Coolbunnia; by Ned Powers  as you head up
the Hurthill, below Everetts (where Malachy & Michelle Doherty now live)
and at “Maggie Mooncoins” below my brother Robert’s.  The nicest well water I remember was at Larry
Cassins on the Old Road.  As children we
often stopped with my mother to slake our thirst.  He would come out with some mugs and
distribute them round to us as my mother filled them from an earthenware jug
that was always available. I have no doubt but there were many others.

Water Pump on the Green, Cheekpoint

I’m not sure when the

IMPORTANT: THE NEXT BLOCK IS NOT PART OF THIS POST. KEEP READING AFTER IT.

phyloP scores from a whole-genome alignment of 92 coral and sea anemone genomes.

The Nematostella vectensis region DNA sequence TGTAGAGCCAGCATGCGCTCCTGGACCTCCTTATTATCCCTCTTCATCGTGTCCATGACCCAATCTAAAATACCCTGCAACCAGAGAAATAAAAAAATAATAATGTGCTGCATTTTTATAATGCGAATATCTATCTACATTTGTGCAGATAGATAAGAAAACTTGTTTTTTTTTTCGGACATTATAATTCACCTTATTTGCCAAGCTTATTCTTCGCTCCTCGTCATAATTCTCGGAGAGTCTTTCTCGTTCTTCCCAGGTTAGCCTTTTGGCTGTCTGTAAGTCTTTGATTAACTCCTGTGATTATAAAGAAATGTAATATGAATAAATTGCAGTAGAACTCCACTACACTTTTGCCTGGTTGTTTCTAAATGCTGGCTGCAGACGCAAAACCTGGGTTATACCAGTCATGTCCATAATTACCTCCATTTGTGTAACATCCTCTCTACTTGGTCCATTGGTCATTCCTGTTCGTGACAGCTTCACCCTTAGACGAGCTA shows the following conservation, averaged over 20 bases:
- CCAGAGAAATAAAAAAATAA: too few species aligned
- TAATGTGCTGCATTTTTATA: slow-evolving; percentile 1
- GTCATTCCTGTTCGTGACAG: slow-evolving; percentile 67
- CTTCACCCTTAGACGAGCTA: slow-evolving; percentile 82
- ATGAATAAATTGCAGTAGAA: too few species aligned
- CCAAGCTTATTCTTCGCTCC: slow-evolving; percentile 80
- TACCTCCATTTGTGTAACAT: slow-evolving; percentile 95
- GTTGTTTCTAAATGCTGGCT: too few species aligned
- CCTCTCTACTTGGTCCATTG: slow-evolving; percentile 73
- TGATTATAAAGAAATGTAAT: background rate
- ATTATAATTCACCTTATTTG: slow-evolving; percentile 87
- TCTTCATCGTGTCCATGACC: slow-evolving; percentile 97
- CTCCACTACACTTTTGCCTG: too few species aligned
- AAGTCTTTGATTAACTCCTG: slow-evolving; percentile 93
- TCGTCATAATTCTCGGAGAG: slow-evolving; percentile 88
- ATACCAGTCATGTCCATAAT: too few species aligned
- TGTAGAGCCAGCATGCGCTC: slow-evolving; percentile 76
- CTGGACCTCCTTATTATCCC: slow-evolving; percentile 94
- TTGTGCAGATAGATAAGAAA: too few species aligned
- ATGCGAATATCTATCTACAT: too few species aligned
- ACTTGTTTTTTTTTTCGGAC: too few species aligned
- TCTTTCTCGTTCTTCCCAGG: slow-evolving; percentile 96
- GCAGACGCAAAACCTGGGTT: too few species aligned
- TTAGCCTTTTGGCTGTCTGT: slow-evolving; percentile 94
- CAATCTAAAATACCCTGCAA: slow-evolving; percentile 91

water pumps were added to the village landscape, but there were two.  The first is still in place on the village
green and was in use into the 1980s. Pat Murphy of the Green told me it was
there before his family arrived in the 1940’s. 
It’s still a beautiful feature but if memory serves it was painted green when I was a child.  The other was at the cross roads, between the
present shop and my Uncle Sonny’s house. 
It was removed by the council in the early 1990’s. 

According to a recent piece I read in the Irish Independent by Damien Corless (09/08/14), wells were built across the country following the discovery by John Snow in London, that Cholera was spread by dirty water.  The discovery in 1854, led to a building boom of parish pumps across the UK including Ireland – which had been ravaged by cholera at the end of the famine period.  Perhaps the Cheekpoint pumps date from that period.